Queensland's "solar capital" approves 15th large-scale PV project | RenewEconomy

Queensland’s “solar capital” approves 15th large-scale PV project

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Western Downs Regional Council, west of Brisbane, has approved its 15th large-scale solar farm – a 148MW project at Cameby, west of Chinchilla.

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The large-scale solar boom unfolding in Queensland’s Western Downs region continues to gain momentum, with council reportedly approving its 15th large-scale PV farm – a 148MW project at Cameby.

The Chinchilla News said on Thursday that the Western Downs Regional Council had this month given the go-ahead for the construction of the solar farm – the developers of which are not named – 12km west of Chinchilla on the Warrego Highway.

The approval marks the latest among a number of high profile projects, including Neoen Australia’s 500MW Western Downs Green Power Hub, at Hopeland – the 11th solar farm approved by Council in the last two-and-a-half years.

Another, approved in September last year, is the 250MW Western Downs Solar Project – a joint venture between Yellow Solar and Tilt Renewables that will be built near the existing Kogan Creek Power Station, and potentially include battery storage.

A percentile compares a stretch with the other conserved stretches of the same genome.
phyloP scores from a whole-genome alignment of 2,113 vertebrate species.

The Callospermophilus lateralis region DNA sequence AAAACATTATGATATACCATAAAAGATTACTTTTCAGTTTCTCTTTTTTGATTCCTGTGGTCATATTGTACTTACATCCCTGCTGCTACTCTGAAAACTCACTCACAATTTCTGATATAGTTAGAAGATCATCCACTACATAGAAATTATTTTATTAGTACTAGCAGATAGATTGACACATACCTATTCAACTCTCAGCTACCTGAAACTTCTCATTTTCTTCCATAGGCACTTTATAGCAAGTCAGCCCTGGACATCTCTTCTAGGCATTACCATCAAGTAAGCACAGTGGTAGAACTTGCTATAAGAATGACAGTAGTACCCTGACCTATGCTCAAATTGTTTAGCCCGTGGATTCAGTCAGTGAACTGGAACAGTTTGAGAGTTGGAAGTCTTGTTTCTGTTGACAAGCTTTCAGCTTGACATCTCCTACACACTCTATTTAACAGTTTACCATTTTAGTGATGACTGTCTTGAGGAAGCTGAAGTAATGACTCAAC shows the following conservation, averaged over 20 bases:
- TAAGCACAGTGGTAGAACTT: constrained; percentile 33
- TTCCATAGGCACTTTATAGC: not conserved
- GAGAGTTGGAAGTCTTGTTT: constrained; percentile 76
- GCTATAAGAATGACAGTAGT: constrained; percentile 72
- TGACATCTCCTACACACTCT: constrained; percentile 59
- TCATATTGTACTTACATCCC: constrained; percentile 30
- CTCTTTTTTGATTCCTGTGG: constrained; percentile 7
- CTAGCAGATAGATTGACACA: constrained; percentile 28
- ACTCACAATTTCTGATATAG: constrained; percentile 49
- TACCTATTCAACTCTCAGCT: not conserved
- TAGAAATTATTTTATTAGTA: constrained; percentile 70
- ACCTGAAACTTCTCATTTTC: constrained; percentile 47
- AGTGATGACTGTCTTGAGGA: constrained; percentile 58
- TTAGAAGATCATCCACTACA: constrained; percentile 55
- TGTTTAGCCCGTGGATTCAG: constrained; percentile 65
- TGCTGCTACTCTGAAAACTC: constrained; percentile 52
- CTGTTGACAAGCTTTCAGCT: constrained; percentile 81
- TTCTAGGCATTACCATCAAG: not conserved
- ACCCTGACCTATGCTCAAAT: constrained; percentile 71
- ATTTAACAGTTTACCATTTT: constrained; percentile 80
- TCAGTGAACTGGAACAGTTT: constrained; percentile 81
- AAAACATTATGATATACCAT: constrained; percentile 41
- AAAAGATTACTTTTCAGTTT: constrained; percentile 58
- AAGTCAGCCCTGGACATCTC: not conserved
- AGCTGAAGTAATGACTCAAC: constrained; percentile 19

Mayor Paul McVeigh said this week that the approval for the Cameby project continued the council’s push for a diverse energy industry.

“The Western Downs is committed to growing our energy sector,” he told the local paper.

“This is the second solar farm which has been approved in as many months, showing our continued commitment to renewable energy.”

The other project he refers to is a 100MW project to be built at Columboola, between Miles and Chinchilla.

Council says the applicants for the Cameby solar farm – which will be built on land currently used for grazing – have completed informal community engagement with the landowners and residents of neighbouring properties.

In a statement in August, McVeigh said many farmers in the region were considering other uses for their land, and looking at solar farms as a way of protecting their income in future droughts.

“The benefits of solar farms with low environmental impact is that at any time, the land can be considered for other uses,” he said.

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